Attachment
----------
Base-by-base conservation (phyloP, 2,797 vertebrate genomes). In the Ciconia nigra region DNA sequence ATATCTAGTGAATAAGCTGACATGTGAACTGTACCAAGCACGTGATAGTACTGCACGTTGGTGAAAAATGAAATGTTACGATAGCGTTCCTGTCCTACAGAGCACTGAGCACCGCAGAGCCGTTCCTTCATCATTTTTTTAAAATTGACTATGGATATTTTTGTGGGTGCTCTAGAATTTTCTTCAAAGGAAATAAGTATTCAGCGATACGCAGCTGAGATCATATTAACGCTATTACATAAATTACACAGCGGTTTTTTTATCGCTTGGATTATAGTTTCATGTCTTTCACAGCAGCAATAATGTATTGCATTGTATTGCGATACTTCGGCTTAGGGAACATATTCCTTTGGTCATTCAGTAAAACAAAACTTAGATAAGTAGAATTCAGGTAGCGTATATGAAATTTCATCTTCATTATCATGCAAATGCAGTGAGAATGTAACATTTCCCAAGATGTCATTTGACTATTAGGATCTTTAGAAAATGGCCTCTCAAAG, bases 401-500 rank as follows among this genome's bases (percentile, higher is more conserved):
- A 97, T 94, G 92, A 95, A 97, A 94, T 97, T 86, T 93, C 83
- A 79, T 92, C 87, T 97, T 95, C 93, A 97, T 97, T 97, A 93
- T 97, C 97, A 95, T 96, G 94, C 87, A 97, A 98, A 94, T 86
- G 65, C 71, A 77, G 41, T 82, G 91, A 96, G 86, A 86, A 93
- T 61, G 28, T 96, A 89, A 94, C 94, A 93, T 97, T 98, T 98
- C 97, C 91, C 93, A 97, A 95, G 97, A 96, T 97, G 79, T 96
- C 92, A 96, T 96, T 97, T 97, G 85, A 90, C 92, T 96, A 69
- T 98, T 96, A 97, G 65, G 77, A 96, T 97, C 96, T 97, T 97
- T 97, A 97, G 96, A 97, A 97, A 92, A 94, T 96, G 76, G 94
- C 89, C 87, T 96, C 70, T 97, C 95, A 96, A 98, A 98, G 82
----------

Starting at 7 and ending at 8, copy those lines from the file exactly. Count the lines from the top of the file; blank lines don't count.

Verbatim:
- C 97, C 91, C 93, A 97, A 95, G 97, A 96, T 97, G 79, T 96
- C 92, A 96, T 96, T 97, T 97, G 85, A 90, C 92, T 96, A 69